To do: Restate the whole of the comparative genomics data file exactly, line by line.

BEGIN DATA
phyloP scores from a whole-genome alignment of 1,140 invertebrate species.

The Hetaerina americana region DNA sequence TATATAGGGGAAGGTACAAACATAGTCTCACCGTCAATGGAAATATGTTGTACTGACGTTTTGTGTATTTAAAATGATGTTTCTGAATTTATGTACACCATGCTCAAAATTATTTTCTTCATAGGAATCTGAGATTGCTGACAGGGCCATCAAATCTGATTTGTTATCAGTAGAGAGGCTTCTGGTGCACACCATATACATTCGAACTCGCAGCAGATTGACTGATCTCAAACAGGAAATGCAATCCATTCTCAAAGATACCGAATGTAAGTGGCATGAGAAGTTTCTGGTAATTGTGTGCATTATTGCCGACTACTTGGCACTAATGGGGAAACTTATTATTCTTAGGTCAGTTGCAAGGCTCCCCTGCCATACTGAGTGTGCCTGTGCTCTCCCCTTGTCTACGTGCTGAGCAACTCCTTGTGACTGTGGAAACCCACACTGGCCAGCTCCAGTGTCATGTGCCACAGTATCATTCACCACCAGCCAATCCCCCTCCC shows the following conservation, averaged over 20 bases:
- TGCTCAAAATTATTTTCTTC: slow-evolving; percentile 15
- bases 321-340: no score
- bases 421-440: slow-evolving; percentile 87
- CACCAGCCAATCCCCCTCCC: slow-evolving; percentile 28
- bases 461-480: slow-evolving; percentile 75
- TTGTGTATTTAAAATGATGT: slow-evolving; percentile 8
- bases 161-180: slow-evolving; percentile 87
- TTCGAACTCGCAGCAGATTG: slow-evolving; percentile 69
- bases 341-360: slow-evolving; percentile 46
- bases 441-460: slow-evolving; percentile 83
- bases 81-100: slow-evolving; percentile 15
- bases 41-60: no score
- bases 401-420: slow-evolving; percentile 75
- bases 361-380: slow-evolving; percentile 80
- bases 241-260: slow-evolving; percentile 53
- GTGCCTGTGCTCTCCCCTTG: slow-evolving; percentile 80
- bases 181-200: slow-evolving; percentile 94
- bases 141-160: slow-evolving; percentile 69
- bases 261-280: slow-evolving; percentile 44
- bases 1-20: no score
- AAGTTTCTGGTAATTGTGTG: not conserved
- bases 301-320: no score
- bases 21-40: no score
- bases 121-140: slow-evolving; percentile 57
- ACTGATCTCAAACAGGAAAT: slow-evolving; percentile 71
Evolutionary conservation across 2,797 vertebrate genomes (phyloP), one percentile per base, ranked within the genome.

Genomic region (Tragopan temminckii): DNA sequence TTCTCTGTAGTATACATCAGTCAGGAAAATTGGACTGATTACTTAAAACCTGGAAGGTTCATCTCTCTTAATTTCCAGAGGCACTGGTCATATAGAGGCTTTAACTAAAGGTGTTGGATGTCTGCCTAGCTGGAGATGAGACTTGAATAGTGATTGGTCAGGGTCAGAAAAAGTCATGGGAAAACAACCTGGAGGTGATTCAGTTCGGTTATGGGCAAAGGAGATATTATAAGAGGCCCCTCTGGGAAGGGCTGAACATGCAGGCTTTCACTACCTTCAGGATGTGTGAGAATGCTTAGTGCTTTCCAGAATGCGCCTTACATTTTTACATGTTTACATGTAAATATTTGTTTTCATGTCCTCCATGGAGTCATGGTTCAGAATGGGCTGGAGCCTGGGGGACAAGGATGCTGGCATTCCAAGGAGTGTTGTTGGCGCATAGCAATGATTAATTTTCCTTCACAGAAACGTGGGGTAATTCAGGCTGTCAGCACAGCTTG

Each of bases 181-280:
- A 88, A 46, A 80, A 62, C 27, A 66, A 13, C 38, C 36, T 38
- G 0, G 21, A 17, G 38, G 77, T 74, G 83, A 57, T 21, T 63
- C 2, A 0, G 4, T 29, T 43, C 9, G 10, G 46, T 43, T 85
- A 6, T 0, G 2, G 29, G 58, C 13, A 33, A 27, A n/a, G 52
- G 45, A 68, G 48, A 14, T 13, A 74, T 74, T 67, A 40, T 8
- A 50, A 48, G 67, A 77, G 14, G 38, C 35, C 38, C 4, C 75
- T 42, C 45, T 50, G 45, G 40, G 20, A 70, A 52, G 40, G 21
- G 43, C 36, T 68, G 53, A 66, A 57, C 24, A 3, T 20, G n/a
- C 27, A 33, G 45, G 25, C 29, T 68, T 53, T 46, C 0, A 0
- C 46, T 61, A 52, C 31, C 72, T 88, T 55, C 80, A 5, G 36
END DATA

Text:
phyloP scores from a whole-genome alignment of 1,140 invertebrate species.

The Hetaerina americana region DNA sequence TATATAGGGGAAGGTACAAACATAGTCTCACCGTCAATGGAAATATGTTGTACTGACGTTTTGTGTATTTAAAATGATGTTTCTGAATTTATGTACACCATGCTCAAAATTATTTTCTTCATAGGAATCTGAGATTGCTGACAGGGCCATCAAATCTGATTTGTTATCAGTAGAGAGGCTTCTGGTGCACACCATATACATTCGAACTCGCAGCAGATTGACTGATCTCAAACAGGAAATGCAATCCATTCTCAAAGATACCGAATGTAAGTGGCATGAGAAGTTTCTGGTAATTGTGTGCATTATTGCCGACTACTTGGCACTAATGGGGAAACTTATTATTCTTAGGTCAGTTGCAAGGCTCCCCTGCCATACTGAGTGTGCCTGTGCTCTCCCCTTGTCTACGTGCTGAGCAACTCCTTGTGACTGTGGAAACCCACACTGGCCAGCTCCAGTGTCATGTGCCACAGTATCATTCACCACCAGCCAATCCCCCTCCC shows the following conservation, averaged over 20 bases:
- TGCTCAAAATTATTTTCTTC: slow-evolving; percentile 15
- bases 321-340: no score
- bases 421-440: slow-evolving; percentile 87
- CACCAGCCAATCCCCCTCCC: slow-evolving; percentile 28
- bases 461-480: slow-evolving; percentile 75
- TTGTGTATTTAAAATGATGT: slow-evolving; percentile 8
- bases 161-180: slow-evolving; percentile 87
- TTCGAACTCGCAGCAGATTG: slow-evolving; percentile 69
- bases 341-360: slow-evolving; percentile 46
- bases 441-460: slow-evolving; percentile 83
- bases 81-100: slow-evolving; percentile 15
- bases 41-60: no score
- bases 401-420: slow-evolving; percentile 75
- bases 361-380: slow-evolving; percentile 80
- bases 241-260: slow-evolving; percentile 53
- GTGCCTGTGCTCTCCCCTTG: slow-evolving; percentile 80
- bases 181-200: slow-evolving; percentile 94
- bases 141-160: slow-evolving; percentile 69
- bases 261-280: slow-evolving; percentile 44
- bases 1-20: no score
- AAGTTTCTGGTAATTGTGTG: not conserved
- bases 301-320: no score
- bases 21-40: no score
- bases 121-140: slow-evolving; percentile 57
- ACTGATCTCAAACAGGAAAT: slow-evolving; percentile 71
Evolutionary conservation across 2,797 vertebrate genomes (phyloP), one percentile per base, ranked within the genome.

Genomic region (Tragopan temminckii): DNA sequence TTCTCTGTAGTATACATCAGTCAGGAAAATTGGACTGATTACTTAAAACCTGGAAGGTTCATCTCTCTTAATTTCCAGAGGCACTGGTCATATAGAGGCTTTAACTAAAGGTGTTGGATGTCTGCCTAGCTGGAGATGAGACTTGAATAGTGATTGGTCAGGGTCAGAAAAAGTCATGGGAAAACAACCTGGAGGTGATTCAGTTCGGTTATGGGCAAAGGAGATATTATAAGAGGCCCCTCTGGGAAGGGCTGAACATGCAGGCTTTCACTACCTTCAGGATGTGTGAGAATGCTTAGTGCTTTCCAGAATGCGCCTTACATTTTTACATGTTTACATGTAAATATTTGTTTTCATGTCCTCCATGGAGTCATGGTTCAGAATGGGCTGGAGCCTGGGGGACAAGGATGCTGGCATTCCAAGGAGTGTTGTTGGCGCATAGCAATGATTAATTTTCCTTCACAGAAACGTGGGGTAATTCAGGCTGTCAGCACAGCTTG

Each of bases 181-280:
- A 88, A 46, A 80, A 62, C 27, A 66, A 13, C 38, C 36, T 38
- G 0, G 21, A 17, G 38, G 77, T 74, G 83, A 57, T 21, T 63
- C 2, A 0, G 4, T 29, T 43, C 9, G 10, G 46, T 43, T 85
- A 6, T 0, G 2, G 29, G 58, C 13, A 33, A 27, A n/a, G 52
- G 45, A 68, G 48, A 14, T 13, A 74, T 74, T 67, A 40, T 8
- A 50, A 48, G 67, A 77, G 14, G 38, C 35, C 38, C 4, C 75
- T 42, C 45, T 50, G 45, G 40, G 20, A 70, A 52, G 40, G 21
- G 43, C 36, T 68, G 53, A 66, A 57, C 24, A 3, T 20, G n/a
- C 27, A 33, G 45, G 25, C 29, T 68, T 53, T 46, C 0, A 0
- C 46, T 61, A 52, C 31, C 72, T 88, T 55, C 80, A 5, G 36